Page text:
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I am a CS student but I CANNOT and please don't ask me why; I cannot use make and linux for my cs assignments. Is there anything in Windows 7 or Windows in general that is similar to make in linux? I want to do my assignments in windows instead of linux. What is the closest thing to make? I have eclipse but I wan't something simpler that I can still use simple commands and linking files in C++. Please help me. THanks (consider I'm a noob).

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"please don't ask me why" - we kind of have to, to know whether you can't use linux, and therefore think there's no make, or whether you're expressly forbidden from using make. –  Jefromi Jan 28 '11 at 5:11
Do you have a CS account? If so you can... SSH into your school server and just program in the school's linux environment. Many universities have this option, especially a linux vendor. UC R have it ^^, just in case you're a ucr student. –  mythicalprogrammer Jan 28 '11 at 5:45

4 Answers 4

up vote 4 down vote accepted

You can easily get a free (as in cost and freedom) make for Windows, both CygWin and GnuWin32 provide them. In fact, I seem to recall that Microsoft compilers have their own make as well (nmake from memory, but I could be wrong).

If you can't use any make, then the next best thing is probablt cmd files to build your entire solution. But, if you do that, you lose the dependency checking where make shines.

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And MinGW as well. –  Ignacio Vazquez-Abrams Jan 28 '11 at 5:08

Is it that you can't use Linux, or that you can't use either Linux or make? There is a port of GNU Make for Windows: http://gnuwin32.sourceforge.net/packages/make.htm

The Microsoft SDK has both MSBuild and nmake (which is kind of like Unix make).

For slightly more exotic tools, there are scons and cmake, but both are pretty different from make.

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well I just dont have acces to linux thus make commands that they teach me in school. I wanna still compile and run my C++ programs in windows that is something similar to make, maybe in terminal, etc. Thanks –  user593301 Jan 28 '11 at 5:11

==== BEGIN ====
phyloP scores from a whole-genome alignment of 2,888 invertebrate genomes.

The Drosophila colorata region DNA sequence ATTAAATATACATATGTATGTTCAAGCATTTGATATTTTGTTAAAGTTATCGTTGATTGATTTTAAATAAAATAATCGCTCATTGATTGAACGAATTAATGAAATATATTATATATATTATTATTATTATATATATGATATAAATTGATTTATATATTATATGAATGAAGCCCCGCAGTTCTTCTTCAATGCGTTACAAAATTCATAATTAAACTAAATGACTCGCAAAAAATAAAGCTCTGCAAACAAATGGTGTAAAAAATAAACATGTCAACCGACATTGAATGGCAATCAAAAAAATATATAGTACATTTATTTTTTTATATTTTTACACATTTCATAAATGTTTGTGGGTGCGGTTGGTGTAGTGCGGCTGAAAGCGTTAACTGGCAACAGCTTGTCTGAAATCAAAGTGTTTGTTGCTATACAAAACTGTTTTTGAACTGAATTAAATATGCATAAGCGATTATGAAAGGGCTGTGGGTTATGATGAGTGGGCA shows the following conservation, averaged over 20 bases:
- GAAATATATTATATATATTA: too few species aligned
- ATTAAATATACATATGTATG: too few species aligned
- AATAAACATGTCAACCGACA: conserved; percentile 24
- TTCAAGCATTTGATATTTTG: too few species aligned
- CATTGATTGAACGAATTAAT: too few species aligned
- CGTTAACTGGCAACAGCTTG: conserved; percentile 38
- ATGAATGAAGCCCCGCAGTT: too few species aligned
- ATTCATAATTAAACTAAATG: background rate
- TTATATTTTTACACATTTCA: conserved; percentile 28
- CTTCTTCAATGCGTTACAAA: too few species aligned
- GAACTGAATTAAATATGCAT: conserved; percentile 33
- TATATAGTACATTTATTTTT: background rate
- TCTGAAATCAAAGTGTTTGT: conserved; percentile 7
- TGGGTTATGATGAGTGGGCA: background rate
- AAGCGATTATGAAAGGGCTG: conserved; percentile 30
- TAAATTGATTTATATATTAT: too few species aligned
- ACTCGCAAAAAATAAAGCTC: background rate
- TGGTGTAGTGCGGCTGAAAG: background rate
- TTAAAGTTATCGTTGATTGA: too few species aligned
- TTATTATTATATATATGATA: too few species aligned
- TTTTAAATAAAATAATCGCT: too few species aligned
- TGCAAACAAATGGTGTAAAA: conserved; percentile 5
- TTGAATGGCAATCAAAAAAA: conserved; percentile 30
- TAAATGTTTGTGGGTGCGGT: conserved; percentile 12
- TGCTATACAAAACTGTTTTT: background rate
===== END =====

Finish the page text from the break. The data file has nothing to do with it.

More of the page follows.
@user: Now you're really getting confusing - they teach you linux and make at school and yet you can't use them? –  Jefromi Jan 28 '11 at 5:14
@user593301 - then in that case, get a port of make (either from my link or from paxdiablo's links to cygwin or gnuwin32). make is just a tool that reads a file that has the actual compiler commands specified. But if they expect you to use Linux-type stuff, like using Linux libraries in your code or they will only test your code on Linux, then I would recommend installing Linux. You can do this by installing a virtual machine software like virtualbox into Windows and then installing Linux into it. –  birryree Jan 28 '11 at 5:16
well i would rather do the stuff from home. I have a long commute. So the GNU make automatically allows me to use make commands from command promt? thanks –  user593301 Jan 28 '11 at 5:18
i dont really think I will be using much of linux libraries since I'm sure the C++ std is the same as in linux? I assume –  user593301 Jan 28 '11 at 5:19

You could also use maven. There's a bit of a learning curve, but it's starting to gain traction.

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i installed make on windows (GNU) but i click on make nothing happens. Does installing make allow me to use make commands from the command prompt in windows just like it would be in linux? –  user593301 Jan 28 '11 at 5:16

not to mention Ant (java) and nAnt (C#). They both run on Windows.

Also, Perforce's Jam, quite good for C/C++ builds, due to its divining dependencies on the fly. http://www.perforce.com/jam/jam.html

And the X11/X-Windows imake runs on Win32 as well. http://www.snake.net/software/imake-stuff/imake-faq.html#TOC_4

Lots o'choices.

Frankly, I don't see the attraction of XML for this sort of stuff. Makefiles have always seemed pretty obvious (and simple) to me.

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k thanks guys..ill try cygwin for now..and go from there.. i just didnt know where to start.. all the classes at college are all linux oriented. IDK why. most of the world out there is windows programming –  user593301 Jan 28 '11 at 5:28
I remember using imake in 2003, and noting it was obsolete for at least 10 years back then. –  MSalters Jan 28 '11 at 9:19

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